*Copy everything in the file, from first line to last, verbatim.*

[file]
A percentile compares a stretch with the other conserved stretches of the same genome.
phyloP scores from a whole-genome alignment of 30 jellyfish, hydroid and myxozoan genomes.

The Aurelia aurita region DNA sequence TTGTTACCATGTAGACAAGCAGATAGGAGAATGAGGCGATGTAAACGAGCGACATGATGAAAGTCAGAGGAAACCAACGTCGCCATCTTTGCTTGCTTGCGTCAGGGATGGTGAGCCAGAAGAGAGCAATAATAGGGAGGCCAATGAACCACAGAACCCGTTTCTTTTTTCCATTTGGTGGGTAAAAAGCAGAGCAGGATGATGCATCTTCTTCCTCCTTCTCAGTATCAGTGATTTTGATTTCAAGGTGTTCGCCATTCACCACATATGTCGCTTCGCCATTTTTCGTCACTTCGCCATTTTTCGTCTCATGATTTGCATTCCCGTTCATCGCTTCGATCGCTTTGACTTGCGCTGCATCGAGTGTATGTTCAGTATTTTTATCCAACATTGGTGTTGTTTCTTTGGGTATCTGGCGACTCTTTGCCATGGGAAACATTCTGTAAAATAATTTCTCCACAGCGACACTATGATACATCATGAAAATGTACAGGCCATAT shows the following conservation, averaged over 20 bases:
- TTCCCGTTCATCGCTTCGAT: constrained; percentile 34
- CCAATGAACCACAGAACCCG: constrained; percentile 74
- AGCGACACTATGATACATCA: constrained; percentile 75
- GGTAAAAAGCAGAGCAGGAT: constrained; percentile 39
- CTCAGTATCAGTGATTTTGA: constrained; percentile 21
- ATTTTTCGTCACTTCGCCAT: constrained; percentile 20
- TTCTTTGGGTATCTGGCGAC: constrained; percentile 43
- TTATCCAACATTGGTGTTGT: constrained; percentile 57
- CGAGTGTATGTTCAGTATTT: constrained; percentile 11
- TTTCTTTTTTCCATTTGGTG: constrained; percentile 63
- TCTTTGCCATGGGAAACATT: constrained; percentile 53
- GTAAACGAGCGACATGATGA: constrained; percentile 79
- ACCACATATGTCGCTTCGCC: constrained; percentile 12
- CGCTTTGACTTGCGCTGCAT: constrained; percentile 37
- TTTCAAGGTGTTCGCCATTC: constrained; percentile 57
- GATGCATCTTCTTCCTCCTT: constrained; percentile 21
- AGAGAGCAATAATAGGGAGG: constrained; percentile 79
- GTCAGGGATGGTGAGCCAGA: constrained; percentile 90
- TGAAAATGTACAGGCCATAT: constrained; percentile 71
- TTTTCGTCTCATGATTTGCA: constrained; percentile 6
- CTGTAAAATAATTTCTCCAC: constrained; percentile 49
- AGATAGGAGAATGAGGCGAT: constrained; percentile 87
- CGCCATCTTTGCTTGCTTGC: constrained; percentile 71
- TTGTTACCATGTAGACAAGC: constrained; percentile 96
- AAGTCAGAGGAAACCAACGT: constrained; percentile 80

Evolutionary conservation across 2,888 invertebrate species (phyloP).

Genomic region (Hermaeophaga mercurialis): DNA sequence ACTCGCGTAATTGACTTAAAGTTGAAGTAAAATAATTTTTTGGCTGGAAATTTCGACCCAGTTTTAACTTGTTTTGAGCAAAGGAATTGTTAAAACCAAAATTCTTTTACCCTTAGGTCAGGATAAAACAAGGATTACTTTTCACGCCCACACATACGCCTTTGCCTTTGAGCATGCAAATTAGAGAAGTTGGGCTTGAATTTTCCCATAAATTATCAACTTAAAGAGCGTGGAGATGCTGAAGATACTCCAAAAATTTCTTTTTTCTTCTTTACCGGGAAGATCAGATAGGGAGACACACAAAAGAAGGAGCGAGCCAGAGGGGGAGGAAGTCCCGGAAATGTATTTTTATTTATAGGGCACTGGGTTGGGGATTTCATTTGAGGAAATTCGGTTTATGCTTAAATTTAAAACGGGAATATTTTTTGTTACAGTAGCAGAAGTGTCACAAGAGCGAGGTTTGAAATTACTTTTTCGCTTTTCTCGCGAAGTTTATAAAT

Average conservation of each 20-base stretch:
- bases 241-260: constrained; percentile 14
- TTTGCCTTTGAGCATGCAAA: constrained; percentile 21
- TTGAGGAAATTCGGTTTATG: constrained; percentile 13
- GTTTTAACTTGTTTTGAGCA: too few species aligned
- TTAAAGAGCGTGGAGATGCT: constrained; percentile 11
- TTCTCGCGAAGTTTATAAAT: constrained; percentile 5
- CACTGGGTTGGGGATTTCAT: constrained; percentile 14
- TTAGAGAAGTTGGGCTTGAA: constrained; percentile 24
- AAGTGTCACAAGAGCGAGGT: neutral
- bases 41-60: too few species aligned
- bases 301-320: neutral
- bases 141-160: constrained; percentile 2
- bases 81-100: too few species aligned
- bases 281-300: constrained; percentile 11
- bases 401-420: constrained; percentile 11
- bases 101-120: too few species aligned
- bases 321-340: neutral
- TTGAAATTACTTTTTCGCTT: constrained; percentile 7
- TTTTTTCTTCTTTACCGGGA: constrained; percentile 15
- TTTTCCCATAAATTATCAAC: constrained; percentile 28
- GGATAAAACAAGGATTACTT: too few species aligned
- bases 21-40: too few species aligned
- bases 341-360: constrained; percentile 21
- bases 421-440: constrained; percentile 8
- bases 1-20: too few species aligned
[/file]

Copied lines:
A percentile compares a stretch with the other conserved stretches of the same genome.
phyloP scores from a whole-genome alignment of 30 jellyfish, hydroid and myxozoan genomes.

The Aurelia aurita region DNA sequence TTGTTACCATGTAGACAAGCAGATAGGAGAATGAGGCGATGTAAACGAGCGACATGATGAAAGTCAGAGGAAACCAACGTCGCCATCTTTGCTTGCTTGCGTCAGGGATGGTGAGCCAGAAGAGAGCAATAATAGGGAGGCCAATGAACCACAGAACCCGTTTCTTTTTTCCATTTGGTGGGTAAAAAGCAGAGCAGGATGATGCATCTTCTTCCTCCTTCTCAGTATCAGTGATTTTGATTTCAAGGTGTTCGCCATTCACCACATATGTCGCTTCGCCATTTTTCGTCACTTCGCCATTTTTCGTCTCATGATTTGCATTCCCGTTCATCGCTTCGATCGCTTTGACTTGCGCTGCATCGAGTGTATGTTCAGTATTTTTATCCAACATTGGTGTTGTTTCTTTGGGTATCTGGCGACTCTTTGCCATGGGAAACATTCTGTAAAATAATTTCTCCACAGCGACACTATGATACATCATGAAAATGTACAGGCCATAT shows the following conservation, averaged over 20 bases:
- TTCCCGTTCATCGCTTCGAT: constrained; percentile 34
- CCAATGAACCACAGAACCCG: constrained; percentile 74
- AGCGACACTATGATACATCA: constrained; percentile 75
- GGTAAAAAGCAGAGCAGGAT: constrained; percentile 39
- CTCAGTATCAGTGATTTTGA: constrained; percentile 21
- ATTTTTCGTCACTTCGCCAT: constrained; percentile 20
- TTCTTTGGGTATCTGGCGAC: constrained; percentile 43
- TTATCCAACATTGGTGTTGT: constrained; percentile 57
- CGAGTGTATGTTCAGTATTT: constrained; percentile 11
- TTTCTTTTTTCCATTTGGTG: constrained; percentile 63
- TCTTTGCCATGGGAAACATT: constrained; percentile 53
- GTAAACGAGCGACATGATGA: constrained; percentile 79
- ACCACATATGTCGCTTCGCC: constrained; percentile 12
- CGCTTTGACTTGCGCTGCAT: constrained; percentile 37
- TTTCAAGGTGTTCGCCATTC: constrained; percentile 57
- GATGCATCTTCTTCCTCCTT: constrained; percentile 21
- AGAGAGCAATAATAGGGAGG: constrained; percentile 79
- GTCAGGGATGGTGAGCCAGA: constrained; percentile 90
- TGAAAATGTACAGGCCATAT: constrained; percentile 71
- TTTTCGTCTCATGATTTGCA: constrained; percentile 6
- CTGTAAAATAATTTCTCCAC: constrained; percentile 49
- AGATAGGAGAATGAGGCGAT: constrained; percentile 87
- CGCCATCTTTGCTTGCTTGC: constrained; percentile 71
- TTGTTACCATGTAGACAAGC: constrained; percentile 96
- AAGTCAGAGGAAACCAACGT: constrained; percentile 80

Evolutionary conservation across 2,888 invertebrate species (phyloP).

Genomic region (Hermaeophaga mercurialis): DNA sequence ACTCGCGTAATTGACTTAAAGTTGAAGTAAAATAATTTTTTGGCTGGAAATTTCGACCCAGTTTTAACTTGTTTTGAGCAAAGGAATTGTTAAAACCAAAATTCTTTTACCCTTAGGTCAGGATAAAACAAGGATTACTTTTCACGCCCACACATACGCCTTTGCCTTTGAGCATGCAAATTAGAGAAGTTGGGCTTGAATTTTCCCATAAATTATCAACTTAAAGAGCGTGGAGATGCTGAAGATACTCCAAAAATTTCTTTTTTCTTCTTTACCGGGAAGATCAGATAGGGAGACACACAAAAGAAGGAGCGAGCCAGAGGGGGAGGAAGTCCCGGAAATGTATTTTTATTTATAGGGCACTGGGTTGGGGATTTCATTTGAGGAAATTCGGTTTATGCTTAAATTTAAAACGGGAATATTTTTTGTTACAGTAGCAGAAGTGTCACAAGAGCGAGGTTTGAAATTACTTTTTCGCTTTTCTCGCGAAGTTTATAAAT

Average conservation of each 20-base stretch:
- bases 241-260: constrained; percentile 14
- TTTGCCTTTGAGCATGCAAA: constrained; percentile 21
- TTGAGGAAATTCGGTTTATG: constrained; percentile 13
- GTTTTAACTTGTTTTGAGCA: too few species aligned
- TTAAAGAGCGTGGAGATGCT: constrained; percentile 11
- TTCTCGCGAAGTTTATAAAT: constrained; percentile 5
- CACTGGGTTGGGGATTTCAT: constrained; percentile 14
- TTAGAGAAGTTGGGCTTGAA: constrained; percentile 24
- AAGTGTCACAAGAGCGAGGT: neutral
- bases 41-60: too few species aligned
- bases 301-320: neutral
- bases 141-160: constrained; percentile 2
- bases 81-100: too few species aligned
- bases 281-300: constrained; percentile 11
- bases 401-420: constrained; percentile 11
- bases 101-120: too few species aligned
- bases 321-340: neutral
- TTGAAATTACTTTTTCGCTT: constrained; percentile 7
- TTTTTTCTTCTTTACCGGGA: constrained; percentile 15
- TTTTCCCATAAATTATCAAC: constrained; percentile 28
- GGATAAAACAAGGATTACTT: too few species aligned
- bases 21-40: too few species aligned
- bases 341-360: constrained; percentile 21
- bases 421-440: constrained; percentile 8
- bases 1-20: too few species aligned